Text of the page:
Love getting client photos,  Sir Butters poses with his portrait, 20x20."

taking photos

Directional Light & Shape

Light coming from a single direction creates interest.  In this way one side of the face is lighter, while the other is darker.  Natural light is the preferable to interior light.   Catching your pet by a window, like a cat sunbathing on the back of the couch, can be great to catch light coming in from one direction.  Window light is also nice because it is less bright than full sun where the contrast may be too great.  A covered porch or an open door also work really well.  Try to avoid a flash.

The photo of Roxy, the lab above, was an iphone pic taken in an open garage.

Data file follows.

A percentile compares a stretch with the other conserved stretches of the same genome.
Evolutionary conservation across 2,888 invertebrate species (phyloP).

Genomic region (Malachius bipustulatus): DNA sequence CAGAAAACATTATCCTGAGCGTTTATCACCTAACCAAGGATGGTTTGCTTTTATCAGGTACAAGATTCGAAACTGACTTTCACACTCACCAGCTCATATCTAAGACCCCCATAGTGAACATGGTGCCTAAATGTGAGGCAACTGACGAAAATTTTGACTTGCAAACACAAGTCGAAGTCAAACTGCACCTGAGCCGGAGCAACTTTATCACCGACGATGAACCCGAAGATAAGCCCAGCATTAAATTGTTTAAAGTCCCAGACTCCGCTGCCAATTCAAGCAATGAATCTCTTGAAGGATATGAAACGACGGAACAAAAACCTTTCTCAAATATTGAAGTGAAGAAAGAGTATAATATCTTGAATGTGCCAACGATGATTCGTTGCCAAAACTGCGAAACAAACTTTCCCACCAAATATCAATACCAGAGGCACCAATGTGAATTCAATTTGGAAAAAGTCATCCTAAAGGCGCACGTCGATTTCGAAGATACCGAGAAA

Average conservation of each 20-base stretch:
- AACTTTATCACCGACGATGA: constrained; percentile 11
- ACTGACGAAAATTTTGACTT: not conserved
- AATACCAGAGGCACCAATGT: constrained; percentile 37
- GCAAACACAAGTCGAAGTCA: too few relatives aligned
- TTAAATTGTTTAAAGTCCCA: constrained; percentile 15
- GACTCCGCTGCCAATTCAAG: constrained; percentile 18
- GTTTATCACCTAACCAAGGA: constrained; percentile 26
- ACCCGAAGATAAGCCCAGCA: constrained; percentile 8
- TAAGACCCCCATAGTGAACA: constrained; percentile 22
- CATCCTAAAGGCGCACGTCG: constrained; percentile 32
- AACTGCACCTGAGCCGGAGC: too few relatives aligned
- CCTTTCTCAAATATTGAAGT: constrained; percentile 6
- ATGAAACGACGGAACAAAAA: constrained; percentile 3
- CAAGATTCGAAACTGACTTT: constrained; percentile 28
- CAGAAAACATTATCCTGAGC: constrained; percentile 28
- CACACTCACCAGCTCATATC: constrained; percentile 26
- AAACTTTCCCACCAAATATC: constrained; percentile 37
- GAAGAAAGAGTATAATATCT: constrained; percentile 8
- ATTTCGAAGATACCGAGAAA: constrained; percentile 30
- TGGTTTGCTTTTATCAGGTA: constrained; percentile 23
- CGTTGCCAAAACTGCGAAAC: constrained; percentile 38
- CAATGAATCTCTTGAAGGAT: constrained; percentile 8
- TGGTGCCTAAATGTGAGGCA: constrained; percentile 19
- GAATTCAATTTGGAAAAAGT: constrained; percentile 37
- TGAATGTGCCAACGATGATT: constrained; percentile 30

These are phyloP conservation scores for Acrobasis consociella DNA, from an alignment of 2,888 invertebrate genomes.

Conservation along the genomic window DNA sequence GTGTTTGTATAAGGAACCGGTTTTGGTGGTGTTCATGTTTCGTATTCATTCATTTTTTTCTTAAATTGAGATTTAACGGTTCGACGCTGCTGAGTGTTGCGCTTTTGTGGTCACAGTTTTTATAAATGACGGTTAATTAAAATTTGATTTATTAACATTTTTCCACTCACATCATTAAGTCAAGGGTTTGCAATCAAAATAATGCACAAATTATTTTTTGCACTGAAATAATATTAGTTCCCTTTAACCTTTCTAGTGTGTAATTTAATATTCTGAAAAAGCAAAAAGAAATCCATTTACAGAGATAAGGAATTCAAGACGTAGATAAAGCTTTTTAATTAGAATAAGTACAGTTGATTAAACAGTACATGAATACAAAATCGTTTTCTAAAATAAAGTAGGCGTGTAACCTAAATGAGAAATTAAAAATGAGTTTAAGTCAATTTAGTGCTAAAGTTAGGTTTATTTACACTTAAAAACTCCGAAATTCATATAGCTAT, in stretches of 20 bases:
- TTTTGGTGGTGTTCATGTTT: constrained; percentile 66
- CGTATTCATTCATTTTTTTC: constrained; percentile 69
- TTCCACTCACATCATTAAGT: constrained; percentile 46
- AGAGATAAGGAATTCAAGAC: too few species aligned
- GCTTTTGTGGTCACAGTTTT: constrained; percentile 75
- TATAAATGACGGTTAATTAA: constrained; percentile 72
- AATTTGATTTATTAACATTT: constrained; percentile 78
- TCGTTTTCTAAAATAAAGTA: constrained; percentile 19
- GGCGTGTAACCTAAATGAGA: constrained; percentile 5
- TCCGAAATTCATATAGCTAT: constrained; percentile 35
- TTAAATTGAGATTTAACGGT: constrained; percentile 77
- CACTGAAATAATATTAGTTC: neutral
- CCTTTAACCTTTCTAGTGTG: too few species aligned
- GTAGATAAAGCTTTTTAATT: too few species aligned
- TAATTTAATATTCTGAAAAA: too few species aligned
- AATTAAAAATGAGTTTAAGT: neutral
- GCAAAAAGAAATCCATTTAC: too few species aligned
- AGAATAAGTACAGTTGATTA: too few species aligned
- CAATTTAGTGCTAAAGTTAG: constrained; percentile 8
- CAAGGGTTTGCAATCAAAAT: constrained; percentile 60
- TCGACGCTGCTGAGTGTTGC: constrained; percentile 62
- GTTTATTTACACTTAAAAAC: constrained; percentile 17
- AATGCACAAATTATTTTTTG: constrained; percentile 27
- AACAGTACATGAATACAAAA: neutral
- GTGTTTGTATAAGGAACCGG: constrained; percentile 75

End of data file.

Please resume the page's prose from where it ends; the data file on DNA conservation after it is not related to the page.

Try to capture a good shape or silhouette, like your pet looking directly at you or off to the side.  

It can take heaps of shots to get a good one.  Getting home with your camera on and ready can be an easy way to catch a shot of an excited pet coming to greet you.  Try pulling the best frame from a video or turn up your shutter speed to take multiple frames per second like a paparazzi. 

If your dog is bouncing around, try putting him on the leash and tying him up.  Then walk back a bit and shoot from 5-10 feet away. Remember to try different eye levels- some down on a knee some standing taller and take more than you think you need.

Ambient or Low Light

On an overcast day, this picture taken of Fester outside on the patio creates subtle light and dark sides which can make a great reference.  

Action Shots

Try a burst mode with many frames/second or shoot video and pull the frames out after.  Consider getting down eye level and calling them back to you from a short distance away.

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